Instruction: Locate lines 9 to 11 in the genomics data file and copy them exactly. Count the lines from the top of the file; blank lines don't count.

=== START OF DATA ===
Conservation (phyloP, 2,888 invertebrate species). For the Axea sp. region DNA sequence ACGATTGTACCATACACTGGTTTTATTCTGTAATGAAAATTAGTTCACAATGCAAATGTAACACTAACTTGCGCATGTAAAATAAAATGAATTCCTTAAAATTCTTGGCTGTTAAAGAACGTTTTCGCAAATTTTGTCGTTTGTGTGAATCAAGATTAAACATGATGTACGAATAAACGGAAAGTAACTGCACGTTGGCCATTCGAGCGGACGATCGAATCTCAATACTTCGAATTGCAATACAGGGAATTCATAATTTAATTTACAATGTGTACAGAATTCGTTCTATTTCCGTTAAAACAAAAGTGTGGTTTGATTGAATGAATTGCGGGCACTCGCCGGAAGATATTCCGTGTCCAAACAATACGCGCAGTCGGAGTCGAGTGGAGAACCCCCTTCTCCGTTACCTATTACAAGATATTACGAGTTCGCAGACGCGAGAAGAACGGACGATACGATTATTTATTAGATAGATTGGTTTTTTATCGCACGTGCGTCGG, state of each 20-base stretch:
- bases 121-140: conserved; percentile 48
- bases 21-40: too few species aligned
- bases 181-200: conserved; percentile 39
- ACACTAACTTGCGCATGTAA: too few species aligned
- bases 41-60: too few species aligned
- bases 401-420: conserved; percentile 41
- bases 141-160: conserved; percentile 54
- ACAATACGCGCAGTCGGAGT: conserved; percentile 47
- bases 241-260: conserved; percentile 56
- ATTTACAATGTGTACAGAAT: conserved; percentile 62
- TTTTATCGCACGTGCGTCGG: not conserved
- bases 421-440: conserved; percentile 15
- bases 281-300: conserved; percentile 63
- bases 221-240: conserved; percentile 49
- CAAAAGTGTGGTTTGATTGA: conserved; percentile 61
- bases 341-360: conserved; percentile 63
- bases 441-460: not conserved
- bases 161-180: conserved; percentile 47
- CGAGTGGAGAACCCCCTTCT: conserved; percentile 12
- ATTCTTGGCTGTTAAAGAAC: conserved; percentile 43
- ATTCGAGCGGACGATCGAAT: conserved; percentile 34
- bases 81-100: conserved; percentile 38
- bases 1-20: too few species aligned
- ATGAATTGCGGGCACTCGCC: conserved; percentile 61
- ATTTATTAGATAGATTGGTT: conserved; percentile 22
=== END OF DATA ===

- ACAATACGCGCAGTCGGAGT: conserved; percentile 47
- bases 241-260: conserved; percentile 56
- ATTTACAATGTGTACAGAAT: conserved; percentile 62